I use one of those clear plastic elbow connectors to attach my sewer drain line to the wastewater outlet on my RV. It allows me to see how well things are progressing during a wastewater dump. Before I began using water softener regularly the black water tank’s water was brown, the galley tank’s water was brownish, and the bathroom tank’s water was white. The first time I added water softener to the tanks the water coming from the black water tank was actually black (not brown) and the kitchen tank’s water was also black (not brownish). The bathroom tank’s water remained white. That told me that the water softener had actually done what I had intended for it to do and made solid waste, which had been stuck to the interior of the tanks, let go and drain away. I added water softener to all the wastewater tanks for the next few dumps to be certain all the solid waste possible had been cleaned away. The wastewater only appeared black on the initial treatment. I now add water softener to each tank once after every few dumps to maintain the system.
Occasionally, I pour a gallon of liquid bleach into each tank to sanitize and disinfect them. I no longer use the blue toilet chemical because it isn’t necessary. I have no odors coming from my black water tank. Generic brand liquid bleach is cheap and very effective.
4. USE A WATER FILTER ON YOUR FRESH WATER INTAKE LINE
Most fresh water contains sediment. Sediment will accumulate in your wastewater tanks and your fresh water lines. It also tends to discolor your sinks, tub/shower, and commode. I use the disposable type and have found that they eventually fill up and begin restricting the fresh water flow resulting in low pressure. That’s how I know it’s time to get a new filter. It works, it’s cheap, it avoids problems, do it.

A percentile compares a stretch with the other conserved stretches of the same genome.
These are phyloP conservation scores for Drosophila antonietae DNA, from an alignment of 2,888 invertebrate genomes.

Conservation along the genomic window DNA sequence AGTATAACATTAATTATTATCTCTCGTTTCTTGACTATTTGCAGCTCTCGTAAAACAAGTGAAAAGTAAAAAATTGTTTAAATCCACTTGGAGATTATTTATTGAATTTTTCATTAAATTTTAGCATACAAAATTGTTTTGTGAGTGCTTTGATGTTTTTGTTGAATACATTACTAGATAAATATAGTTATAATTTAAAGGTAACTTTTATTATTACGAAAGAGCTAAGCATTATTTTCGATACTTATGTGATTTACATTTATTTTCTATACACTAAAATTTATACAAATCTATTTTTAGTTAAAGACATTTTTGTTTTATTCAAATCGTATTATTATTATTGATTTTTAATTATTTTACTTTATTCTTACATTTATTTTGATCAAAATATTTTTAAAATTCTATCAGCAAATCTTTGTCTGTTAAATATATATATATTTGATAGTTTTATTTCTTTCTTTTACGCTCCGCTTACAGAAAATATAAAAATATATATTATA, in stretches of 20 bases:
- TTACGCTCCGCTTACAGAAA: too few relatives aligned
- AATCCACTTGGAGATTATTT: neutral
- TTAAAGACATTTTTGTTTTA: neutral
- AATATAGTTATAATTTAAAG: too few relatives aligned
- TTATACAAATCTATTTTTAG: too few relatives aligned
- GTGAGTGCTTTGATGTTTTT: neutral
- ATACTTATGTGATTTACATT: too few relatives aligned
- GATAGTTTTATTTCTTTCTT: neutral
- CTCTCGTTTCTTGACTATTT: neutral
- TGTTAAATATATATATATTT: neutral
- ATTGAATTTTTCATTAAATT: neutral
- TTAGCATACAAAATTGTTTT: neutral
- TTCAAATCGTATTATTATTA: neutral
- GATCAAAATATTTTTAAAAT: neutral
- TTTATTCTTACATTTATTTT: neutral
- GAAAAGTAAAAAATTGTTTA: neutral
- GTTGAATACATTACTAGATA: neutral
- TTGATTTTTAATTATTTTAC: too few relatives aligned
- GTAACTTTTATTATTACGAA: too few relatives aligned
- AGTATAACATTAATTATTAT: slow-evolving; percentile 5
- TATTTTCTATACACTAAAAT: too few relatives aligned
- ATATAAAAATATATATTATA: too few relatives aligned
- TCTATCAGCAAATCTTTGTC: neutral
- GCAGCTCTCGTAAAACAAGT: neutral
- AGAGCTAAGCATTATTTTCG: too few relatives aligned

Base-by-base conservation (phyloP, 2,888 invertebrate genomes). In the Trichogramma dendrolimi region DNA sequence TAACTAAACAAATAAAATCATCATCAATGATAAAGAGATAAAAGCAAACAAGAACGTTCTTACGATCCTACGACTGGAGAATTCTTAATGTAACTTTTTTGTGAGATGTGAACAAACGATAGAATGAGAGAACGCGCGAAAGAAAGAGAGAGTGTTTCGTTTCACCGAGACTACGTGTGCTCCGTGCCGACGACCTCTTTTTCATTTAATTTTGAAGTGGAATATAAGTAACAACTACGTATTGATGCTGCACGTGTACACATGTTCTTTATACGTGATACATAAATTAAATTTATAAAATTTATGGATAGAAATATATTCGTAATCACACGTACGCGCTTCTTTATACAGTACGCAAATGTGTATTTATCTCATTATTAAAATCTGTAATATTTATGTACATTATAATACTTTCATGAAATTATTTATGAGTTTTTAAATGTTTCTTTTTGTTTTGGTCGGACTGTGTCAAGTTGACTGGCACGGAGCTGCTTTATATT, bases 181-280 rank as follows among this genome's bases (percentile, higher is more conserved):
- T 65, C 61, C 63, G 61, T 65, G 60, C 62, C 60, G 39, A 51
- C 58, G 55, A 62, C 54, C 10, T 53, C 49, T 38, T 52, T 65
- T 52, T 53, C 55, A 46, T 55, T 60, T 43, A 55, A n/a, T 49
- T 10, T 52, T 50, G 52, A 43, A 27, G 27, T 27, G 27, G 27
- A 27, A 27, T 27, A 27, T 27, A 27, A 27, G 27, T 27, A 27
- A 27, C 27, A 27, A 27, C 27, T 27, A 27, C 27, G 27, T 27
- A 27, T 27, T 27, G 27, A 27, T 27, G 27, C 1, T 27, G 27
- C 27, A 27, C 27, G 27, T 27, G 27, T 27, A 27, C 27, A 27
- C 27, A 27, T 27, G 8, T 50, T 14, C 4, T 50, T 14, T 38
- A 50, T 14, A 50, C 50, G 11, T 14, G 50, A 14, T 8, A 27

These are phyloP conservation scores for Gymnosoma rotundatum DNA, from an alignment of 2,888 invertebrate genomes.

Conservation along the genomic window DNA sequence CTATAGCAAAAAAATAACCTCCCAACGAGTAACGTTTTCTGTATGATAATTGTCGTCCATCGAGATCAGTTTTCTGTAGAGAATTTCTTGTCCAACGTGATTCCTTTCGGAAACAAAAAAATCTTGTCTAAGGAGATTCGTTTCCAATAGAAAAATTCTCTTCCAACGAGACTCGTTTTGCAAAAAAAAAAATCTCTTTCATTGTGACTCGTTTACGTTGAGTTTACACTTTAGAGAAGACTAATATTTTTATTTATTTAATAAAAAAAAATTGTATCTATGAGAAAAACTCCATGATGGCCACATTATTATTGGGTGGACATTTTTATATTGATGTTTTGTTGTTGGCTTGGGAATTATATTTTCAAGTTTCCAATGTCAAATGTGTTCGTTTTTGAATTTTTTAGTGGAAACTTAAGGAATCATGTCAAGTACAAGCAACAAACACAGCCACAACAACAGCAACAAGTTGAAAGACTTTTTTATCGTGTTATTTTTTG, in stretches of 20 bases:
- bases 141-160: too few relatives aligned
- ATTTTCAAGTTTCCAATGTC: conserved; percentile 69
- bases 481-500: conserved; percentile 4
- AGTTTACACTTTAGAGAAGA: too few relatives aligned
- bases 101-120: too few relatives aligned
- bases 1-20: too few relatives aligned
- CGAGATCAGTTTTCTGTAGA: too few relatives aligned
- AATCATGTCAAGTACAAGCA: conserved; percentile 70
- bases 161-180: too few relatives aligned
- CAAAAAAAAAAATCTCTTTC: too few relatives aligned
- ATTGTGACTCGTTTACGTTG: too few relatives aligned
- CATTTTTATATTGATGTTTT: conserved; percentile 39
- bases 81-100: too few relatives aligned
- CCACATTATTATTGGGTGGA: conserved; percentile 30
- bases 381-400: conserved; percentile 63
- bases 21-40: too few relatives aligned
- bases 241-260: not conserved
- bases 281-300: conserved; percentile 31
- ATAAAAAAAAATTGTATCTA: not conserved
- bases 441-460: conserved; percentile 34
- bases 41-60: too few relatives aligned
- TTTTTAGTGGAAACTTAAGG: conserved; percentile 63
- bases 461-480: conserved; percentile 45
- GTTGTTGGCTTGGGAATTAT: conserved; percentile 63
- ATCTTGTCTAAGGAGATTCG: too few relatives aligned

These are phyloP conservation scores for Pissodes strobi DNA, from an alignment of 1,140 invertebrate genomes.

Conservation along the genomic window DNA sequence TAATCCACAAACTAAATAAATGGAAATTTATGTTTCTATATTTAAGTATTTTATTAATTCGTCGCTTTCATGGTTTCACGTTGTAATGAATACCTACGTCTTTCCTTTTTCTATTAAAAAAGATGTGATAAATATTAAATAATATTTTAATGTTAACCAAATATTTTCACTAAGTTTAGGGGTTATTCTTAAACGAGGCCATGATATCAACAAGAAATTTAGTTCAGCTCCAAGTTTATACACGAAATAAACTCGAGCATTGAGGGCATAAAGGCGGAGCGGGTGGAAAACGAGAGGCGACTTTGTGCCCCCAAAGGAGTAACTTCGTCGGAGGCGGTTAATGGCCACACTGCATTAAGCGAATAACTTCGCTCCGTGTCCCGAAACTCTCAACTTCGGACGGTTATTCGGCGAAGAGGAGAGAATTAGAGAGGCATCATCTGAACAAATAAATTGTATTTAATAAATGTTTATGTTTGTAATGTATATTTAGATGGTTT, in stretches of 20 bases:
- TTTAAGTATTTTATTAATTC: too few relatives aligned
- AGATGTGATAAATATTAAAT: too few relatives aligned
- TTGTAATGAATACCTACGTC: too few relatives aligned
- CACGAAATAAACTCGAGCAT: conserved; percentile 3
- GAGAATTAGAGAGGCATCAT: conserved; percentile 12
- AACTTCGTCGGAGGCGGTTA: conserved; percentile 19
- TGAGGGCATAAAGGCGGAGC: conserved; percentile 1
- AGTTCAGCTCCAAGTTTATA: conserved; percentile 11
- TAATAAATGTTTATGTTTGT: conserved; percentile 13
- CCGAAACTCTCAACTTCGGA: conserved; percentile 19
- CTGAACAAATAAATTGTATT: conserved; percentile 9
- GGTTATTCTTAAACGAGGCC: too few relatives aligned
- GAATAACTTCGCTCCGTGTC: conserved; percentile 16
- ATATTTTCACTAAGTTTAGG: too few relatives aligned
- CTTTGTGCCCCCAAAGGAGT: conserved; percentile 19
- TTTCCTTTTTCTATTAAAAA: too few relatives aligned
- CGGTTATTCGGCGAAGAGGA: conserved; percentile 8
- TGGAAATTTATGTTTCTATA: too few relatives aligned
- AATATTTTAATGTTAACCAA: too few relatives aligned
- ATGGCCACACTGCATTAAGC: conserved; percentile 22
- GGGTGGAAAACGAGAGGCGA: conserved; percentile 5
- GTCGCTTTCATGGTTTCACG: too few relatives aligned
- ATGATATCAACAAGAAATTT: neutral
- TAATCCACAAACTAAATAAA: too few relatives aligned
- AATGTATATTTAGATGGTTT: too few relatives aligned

SOME OTHER THOUGHTS
- I believe occasionally traveling with partially filled wastewater tanks that contain softened water promotes cleaning by agitating the water. The same goes for chlorine bleach.
- I believe this process works faster and more efficiently during warm weather. However, I know it works well even during cool/cold weather.
- I believe the process works best the longer the water softener remains in the tanks. So, I don’t add water softener during periods of heavy wastewater generation. I wait until I know we won’t be generating wastewater quickly so that the softened water remains in the tanks for several days before dumping.
- I add a small amount of chlorine bleach to the fresh water tank twice a year to disinfect and sanitize the fresh water tank and fresh water lines.
- A weak chlorine bleach solution will not hurt you. However, it certainly makes the water taste bad. When we have chlorine in the fresh water system we use bottled water for drinking and cooking until the chlorine is gone.
- My tanks are plastic and my pipes are PVC.
- Don’t be afraid to use your tanks. Just use common sense about their care and maintenance.
- These tips are inexpensive to do. Some of them don’t cost anything. You have nothing to lose in trying them and I encourage you to do so. I actually feel a certain amount of pride in the condition and cleanliness of both my waste and fresh water systems. Naturally, these tips make dumping a much more pleasant and sanitary procedure.
- If you have odors in any of your water systems these procedures should eliminate them. Odors indicate a sanitary problem and degrade the enjoyment you derive from your RV.
- When my RV is parked and not in use I place stoppers in my sink and tub drains. This allows the wastewater tanks to vent through the vent pipes to the outside instead of through the drains into the RV.